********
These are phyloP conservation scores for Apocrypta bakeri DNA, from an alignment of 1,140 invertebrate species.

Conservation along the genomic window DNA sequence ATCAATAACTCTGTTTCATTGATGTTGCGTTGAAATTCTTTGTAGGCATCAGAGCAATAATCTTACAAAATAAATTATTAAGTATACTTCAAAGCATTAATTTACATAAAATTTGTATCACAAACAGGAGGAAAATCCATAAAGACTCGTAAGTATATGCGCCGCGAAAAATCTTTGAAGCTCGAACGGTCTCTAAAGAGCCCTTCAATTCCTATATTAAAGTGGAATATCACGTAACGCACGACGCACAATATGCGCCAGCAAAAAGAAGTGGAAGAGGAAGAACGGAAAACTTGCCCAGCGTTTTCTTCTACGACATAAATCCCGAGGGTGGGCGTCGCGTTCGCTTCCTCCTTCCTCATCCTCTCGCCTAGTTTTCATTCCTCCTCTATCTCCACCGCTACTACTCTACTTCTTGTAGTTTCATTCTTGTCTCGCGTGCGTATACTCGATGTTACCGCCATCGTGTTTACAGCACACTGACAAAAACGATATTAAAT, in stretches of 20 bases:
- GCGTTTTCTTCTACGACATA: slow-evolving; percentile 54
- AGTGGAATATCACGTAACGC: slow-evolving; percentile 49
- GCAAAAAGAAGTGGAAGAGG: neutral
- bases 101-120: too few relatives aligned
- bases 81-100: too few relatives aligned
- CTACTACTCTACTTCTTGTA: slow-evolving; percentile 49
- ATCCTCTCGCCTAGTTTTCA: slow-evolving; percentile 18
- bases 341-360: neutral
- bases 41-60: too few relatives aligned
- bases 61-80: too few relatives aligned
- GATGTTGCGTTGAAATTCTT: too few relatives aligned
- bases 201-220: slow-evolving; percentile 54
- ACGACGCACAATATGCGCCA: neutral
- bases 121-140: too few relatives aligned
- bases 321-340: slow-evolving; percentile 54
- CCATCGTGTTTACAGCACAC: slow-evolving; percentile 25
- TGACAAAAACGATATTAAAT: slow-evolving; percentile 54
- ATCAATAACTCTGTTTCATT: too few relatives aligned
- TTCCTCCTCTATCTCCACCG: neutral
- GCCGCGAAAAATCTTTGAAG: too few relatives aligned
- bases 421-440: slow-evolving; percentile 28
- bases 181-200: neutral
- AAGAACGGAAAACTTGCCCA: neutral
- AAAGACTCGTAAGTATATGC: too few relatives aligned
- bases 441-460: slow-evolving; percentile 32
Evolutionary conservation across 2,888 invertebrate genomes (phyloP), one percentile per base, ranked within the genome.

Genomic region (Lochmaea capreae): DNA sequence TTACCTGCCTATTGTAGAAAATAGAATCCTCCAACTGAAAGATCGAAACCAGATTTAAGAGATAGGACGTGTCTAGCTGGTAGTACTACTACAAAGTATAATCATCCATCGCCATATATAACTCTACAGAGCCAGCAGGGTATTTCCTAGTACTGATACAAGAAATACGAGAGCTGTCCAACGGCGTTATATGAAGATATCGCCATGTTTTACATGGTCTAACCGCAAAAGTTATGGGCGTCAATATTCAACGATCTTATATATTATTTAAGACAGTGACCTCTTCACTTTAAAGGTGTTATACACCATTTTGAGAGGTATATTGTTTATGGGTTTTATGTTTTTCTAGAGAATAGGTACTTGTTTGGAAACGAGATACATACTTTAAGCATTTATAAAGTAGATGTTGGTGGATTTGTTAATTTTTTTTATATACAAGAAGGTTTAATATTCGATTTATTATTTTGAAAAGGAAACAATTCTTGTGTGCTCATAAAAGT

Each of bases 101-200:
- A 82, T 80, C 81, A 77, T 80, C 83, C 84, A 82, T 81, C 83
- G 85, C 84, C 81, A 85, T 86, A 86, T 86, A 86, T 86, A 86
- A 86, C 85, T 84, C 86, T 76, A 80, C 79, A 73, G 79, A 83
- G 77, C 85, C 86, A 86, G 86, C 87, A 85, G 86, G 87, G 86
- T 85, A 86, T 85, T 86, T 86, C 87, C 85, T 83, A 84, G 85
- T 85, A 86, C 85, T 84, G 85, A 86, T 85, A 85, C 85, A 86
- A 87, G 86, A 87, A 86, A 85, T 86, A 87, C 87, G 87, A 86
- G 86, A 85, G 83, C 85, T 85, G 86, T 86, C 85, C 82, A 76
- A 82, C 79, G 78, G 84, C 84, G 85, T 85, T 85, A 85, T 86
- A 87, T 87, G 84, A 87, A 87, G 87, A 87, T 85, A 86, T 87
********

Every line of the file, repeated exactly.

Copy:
These are phyloP conservation scores for Apocrypta bakeri DNA, from an alignment of 1,140 invertebrate species.

Conservation along the genomic window DNA sequence ATCAATAACTCTGTTTCATTGATGTTGCGTTGAAATTCTTTGTAGGCATCAGAGCAATAATCTTACAAAATAAATTATTAAGTATACTTCAAAGCATTAATTTACATAAAATTTGTATCACAAACAGGAGGAAAATCCATAAAGACTCGTAAGTATATGCGCCGCGAAAAATCTTTGAAGCTCGAACGGTCTCTAAAGAGCCCTTCAATTCCTATATTAAAGTGGAATATCACGTAACGCACGACGCACAATATGCGCCAGCAAAAAGAAGTGGAAGAGGAAGAACGGAAAACTTGCCCAGCGTTTTCTTCTACGACATAAATCCCGAGGGTGGGCGTCGCGTTCGCTTCCTCCTTCCTCATCCTCTCGCCTAGTTTTCATTCCTCCTCTATCTCCACCGCTACTACTCTACTTCTTGTAGTTTCATTCTTGTCTCGCGTGCGTATACTCGATGTTACCGCCATCGTGTTTACAGCACACTGACAAAAACGATATTAAAT, in stretches of 20 bases:
- GCGTTTTCTTCTACGACATA: slow-evolving; percentile 54
- AGTGGAATATCACGTAACGC: slow-evolving; percentile 49
- GCAAAAAGAAGTGGAAGAGG: neutral
- bases 101-120: too few relatives aligned
- bases 81-100: too few relatives aligned
- CTACTACTCTACTTCTTGTA: slow-evolving; percentile 49
- ATCCTCTCGCCTAGTTTTCA: slow-evolving; percentile 18
- bases 341-360: neutral
- bases 41-60: too few relatives aligned
- bases 61-80: too few relatives aligned
- GATGTTGCGTTGAAATTCTT: too few relatives aligned
- bases 201-220: slow-evolving; percentile 54
- ACGACGCACAATATGCGCCA: neutral
- bases 121-140: too few relatives aligned
- bases 321-340: slow-evolving; percentile 54
- CCATCGTGTTTACAGCACAC: slow-evolving; percentile 25
- TGACAAAAACGATATTAAAT: slow-evolving; percentile 54
- ATCAATAACTCTGTTTCATT: too few relatives aligned
- TTCCTCCTCTATCTCCACCG: neutral
- GCCGCGAAAAATCTTTGAAG: too few relatives aligned
- bases 421-440: slow-evolving; percentile 28
- bases 181-200: neutral
- AAGAACGGAAAACTTGCCCA: neutral
- AAAGACTCGTAAGTATATGC: too few relatives aligned
- bases 441-460: slow-evolving; percentile 32
Evolutionary conservation across 2,888 invertebrate genomes (phyloP), one percentile per base, ranked within the genome.

Genomic region (Lochmaea capreae): DNA sequence TTACCTGCCTATTGTAGAAAATAGAATCCTCCAACTGAAAGATCGAAACCAGATTTAAGAGATAGGACGTGTCTAGCTGGTAGTACTACTACAAAGTATAATCATCCATCGCCATATATAACTCTACAGAGCCAGCAGGGTATTTCCTAGTACTGATACAAGAAATACGAGAGCTGTCCAACGGCGTTATATGAAGATATCGCCATGTTTTACATGGTCTAACCGCAAAAGTTATGGGCGTCAATATTCAACGATCTTATATATTATTTAAGACAGTGACCTCTTCACTTTAAAGGTGTTATACACCATTTTGAGAGGTATATTGTTTATGGGTTTTATGTTTTTCTAGAGAATAGGTACTTGTTTGGAAACGAGATACATACTTTAAGCATTTATAAAGTAGATGTTGGTGGATTTGTTAATTTTTTTTATATACAAGAAGGTTTAATATTCGATTTATTATTTTGAAAAGGAAACAATTCTTGTGTGCTCATAAAAGT

Each of bases 101-200:
- A 82, T 80, C 81, A 77, T 80, C 83, C 84, A 82, T 81, C 83
- G 85, C 84, C 81, A 85, T 86, A 86, T 86, A 86, T 86, A 86
- A 86, C 85, T 84, C 86, T 76, A 80, C 79, A 73, G 79, A 83
- G 77, C 85, C 86, A 86, G 86, C 87, A 85, G 86, G 87, G 86
- T 85, A 86, T 85, T 86, T 86, C 87, C 85, T 83, A 84, G 85
- T 85, A 86, C 85, T 84, G 85, A 86, T 85, A 85, C 85, A 86
- A 87, G 86, A 87, A 86, A 85, T 86, A 87, C 87, G 87, A 86
- G 86, A 85, G 83, C 85, T 85, G 86, T 86, C 85, C 82, A 76
- A 82, C 79, G 78, G 84, C 84, G 85, T 85, T 85, A 85, T 86
- A 87, T 87, G 84, A 87, A 87, G 87, A 87, T 85, A 86, T 87